Each month, we start our journey from the top, looking at the market from 30,000 feet up and focusing only on the biggest indexes. In just a handful of charts, we can see exactly the type of investment environment we’re in. Are stock prices rising or are they falling? Should we be erring on the side of buying or selling stocks?
Last month, our view was that stocks had made significant progress toward ending the bear market that began in 2022. Here’s how we put it:
We aren’t out of the woods yet, but we think we see the light at the edge of the forest.
The beauty of technical analysis is that prices offer us clear risk levels – we know exactly where we’re right and where we’re wrong. We entered the month with a clear view of what we needed to keep an eye on:
Small Caps are the ones to watch. With the last few days of gains, the Russell 2000 is above its own key area of resistance. That’s a good sign – small caps were the first to find a bottom last year and could very well lead us higher in 2023. But if IWM is back below 190, expect the rest of the major US indexes to be failing, too.
Well, the IWM fell back below 190. And the rest of the major indexes fell, too.
(Editor’s note: If you’re having trouble seeing any chart in this report, click on it to view a larger version)
We still aren’t out of the woods.
For months, we’ve been talking about resistance near 4100 for the S&P 500. That was our line in the sand – if prices were above that, we wanted to be buying stocks. If they weren’t, we believed a cautious approach was more appropriate.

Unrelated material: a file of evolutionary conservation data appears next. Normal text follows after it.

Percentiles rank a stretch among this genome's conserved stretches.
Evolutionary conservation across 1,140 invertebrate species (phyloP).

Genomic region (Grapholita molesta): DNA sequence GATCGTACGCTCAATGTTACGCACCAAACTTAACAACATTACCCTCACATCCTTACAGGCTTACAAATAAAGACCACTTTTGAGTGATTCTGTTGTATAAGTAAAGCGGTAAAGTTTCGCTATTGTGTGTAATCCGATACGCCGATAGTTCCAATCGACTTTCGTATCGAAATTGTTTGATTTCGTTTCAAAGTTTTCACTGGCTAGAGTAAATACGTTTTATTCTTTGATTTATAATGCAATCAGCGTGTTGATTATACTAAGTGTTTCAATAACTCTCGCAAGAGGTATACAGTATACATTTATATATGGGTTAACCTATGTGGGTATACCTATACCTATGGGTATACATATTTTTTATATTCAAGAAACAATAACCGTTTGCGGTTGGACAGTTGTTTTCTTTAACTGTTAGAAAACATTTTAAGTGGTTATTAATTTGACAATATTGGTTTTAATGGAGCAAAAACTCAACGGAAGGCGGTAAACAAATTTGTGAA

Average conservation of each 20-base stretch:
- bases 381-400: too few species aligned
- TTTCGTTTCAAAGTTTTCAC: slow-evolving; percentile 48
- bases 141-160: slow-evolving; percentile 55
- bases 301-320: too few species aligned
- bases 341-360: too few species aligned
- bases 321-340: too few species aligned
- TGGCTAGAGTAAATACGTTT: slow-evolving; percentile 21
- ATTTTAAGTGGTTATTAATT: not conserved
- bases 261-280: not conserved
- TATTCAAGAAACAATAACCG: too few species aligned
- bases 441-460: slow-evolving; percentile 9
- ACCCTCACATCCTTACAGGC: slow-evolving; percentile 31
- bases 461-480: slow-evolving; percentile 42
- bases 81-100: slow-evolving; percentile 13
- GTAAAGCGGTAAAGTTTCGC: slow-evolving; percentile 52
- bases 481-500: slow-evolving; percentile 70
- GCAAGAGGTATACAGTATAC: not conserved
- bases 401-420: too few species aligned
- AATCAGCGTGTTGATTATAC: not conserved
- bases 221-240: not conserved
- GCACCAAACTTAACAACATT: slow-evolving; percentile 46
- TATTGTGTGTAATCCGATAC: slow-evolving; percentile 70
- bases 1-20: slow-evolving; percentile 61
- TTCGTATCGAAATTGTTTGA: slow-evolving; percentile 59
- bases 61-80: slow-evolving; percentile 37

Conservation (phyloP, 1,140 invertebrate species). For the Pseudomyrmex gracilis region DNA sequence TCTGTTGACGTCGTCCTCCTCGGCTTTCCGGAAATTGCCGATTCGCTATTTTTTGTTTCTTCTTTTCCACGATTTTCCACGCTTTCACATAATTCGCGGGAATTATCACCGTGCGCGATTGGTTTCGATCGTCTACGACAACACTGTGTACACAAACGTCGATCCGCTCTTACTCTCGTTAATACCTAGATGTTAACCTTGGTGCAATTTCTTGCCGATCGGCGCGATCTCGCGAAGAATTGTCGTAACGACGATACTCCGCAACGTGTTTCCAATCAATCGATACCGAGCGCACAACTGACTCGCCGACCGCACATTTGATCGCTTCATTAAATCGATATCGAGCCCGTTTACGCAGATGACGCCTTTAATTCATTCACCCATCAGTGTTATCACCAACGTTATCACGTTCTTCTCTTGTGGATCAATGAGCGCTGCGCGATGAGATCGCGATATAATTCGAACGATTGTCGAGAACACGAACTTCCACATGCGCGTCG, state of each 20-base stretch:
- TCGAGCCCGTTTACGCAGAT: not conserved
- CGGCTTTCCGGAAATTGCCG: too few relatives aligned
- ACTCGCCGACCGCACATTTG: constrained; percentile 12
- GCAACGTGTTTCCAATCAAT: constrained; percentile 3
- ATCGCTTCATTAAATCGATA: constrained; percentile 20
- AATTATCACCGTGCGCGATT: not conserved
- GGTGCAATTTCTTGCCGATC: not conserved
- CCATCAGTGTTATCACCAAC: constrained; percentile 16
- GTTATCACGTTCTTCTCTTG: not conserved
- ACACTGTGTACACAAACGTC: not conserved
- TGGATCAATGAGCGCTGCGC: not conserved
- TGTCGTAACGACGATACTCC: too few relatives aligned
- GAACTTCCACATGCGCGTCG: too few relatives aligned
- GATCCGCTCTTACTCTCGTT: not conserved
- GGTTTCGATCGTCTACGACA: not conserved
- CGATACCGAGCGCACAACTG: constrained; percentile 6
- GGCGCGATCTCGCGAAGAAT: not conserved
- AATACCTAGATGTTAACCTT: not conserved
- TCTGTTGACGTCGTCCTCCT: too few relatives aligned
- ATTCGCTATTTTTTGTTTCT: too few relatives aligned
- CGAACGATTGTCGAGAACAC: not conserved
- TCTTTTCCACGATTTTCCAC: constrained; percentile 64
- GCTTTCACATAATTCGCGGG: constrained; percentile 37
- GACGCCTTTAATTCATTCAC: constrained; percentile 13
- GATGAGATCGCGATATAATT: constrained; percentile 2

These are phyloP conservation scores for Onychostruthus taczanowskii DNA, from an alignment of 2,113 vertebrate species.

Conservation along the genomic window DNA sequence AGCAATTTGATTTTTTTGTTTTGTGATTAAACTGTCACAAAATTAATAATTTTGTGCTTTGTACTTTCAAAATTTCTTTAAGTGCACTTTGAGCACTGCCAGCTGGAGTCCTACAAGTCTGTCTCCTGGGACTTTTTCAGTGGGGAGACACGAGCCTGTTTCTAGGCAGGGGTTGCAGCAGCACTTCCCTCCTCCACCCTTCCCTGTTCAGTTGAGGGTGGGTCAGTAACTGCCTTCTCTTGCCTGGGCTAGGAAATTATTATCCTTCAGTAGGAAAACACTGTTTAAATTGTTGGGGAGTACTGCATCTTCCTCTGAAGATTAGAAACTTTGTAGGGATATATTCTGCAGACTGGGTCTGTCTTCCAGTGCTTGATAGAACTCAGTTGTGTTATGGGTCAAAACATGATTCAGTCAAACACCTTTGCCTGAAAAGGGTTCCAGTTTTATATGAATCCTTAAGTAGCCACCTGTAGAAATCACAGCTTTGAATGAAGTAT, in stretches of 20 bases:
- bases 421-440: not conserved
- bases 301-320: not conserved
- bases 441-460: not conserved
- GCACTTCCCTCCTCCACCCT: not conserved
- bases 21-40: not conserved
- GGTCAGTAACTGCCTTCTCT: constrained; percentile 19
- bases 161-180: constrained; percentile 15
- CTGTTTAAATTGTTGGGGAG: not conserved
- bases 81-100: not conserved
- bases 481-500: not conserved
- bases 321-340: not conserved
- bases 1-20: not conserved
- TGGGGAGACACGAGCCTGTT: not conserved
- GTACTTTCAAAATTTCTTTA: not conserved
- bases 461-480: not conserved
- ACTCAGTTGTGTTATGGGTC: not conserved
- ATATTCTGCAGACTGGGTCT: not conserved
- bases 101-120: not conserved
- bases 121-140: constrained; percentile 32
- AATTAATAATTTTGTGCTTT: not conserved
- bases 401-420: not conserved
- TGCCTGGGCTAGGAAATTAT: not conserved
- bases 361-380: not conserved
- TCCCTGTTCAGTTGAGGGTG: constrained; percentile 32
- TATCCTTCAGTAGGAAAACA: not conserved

Nothing changed during February. Stocks failed once again at 4100, and the bears still have the upper hand.
It’s the exact same situation for the NASDAQ. The level here is 12000.
These aren’t just numbers we’re pulling out of a hat. 12000 is the 161.8% Fibonacci retracement from the entire COVID selloff. The market respects these Fib levels, so we do, too.
But it’s not just weird rabbit math that has us watching that level. It’s also where growth stocks peaked relative to value. In September 2020, growth stocks ended a near 15-year run of outperformance. The NASDAQ, which is dominated by those same growth names, is paying attention.
There’s no reason to be aggressively buying stocks as long as we’re below those key levels. We know exactly where we want to be more bullish. So what would it take for us to shift from neutral to outright bearish on US stocks?
We’d need to see more indexes acting like the Dow.
The Dow Jones Industrial Average did more than just fail at overhead supply during February: it ended the month by breaking its December lows. This chart is the biggest threat to the bull case for stocks. If the index that’s been the leader for more than a year is now setting new lows, how can we be buying stocks?
The Dow needs to get back above 33000 in a hurry. If it does, that failed breakdown could be the catalyst that sends prices through that tough overhead resistance near 34500. The longer we’re below 33000, though, the more likely it is that stock prices overall will retest their October lows.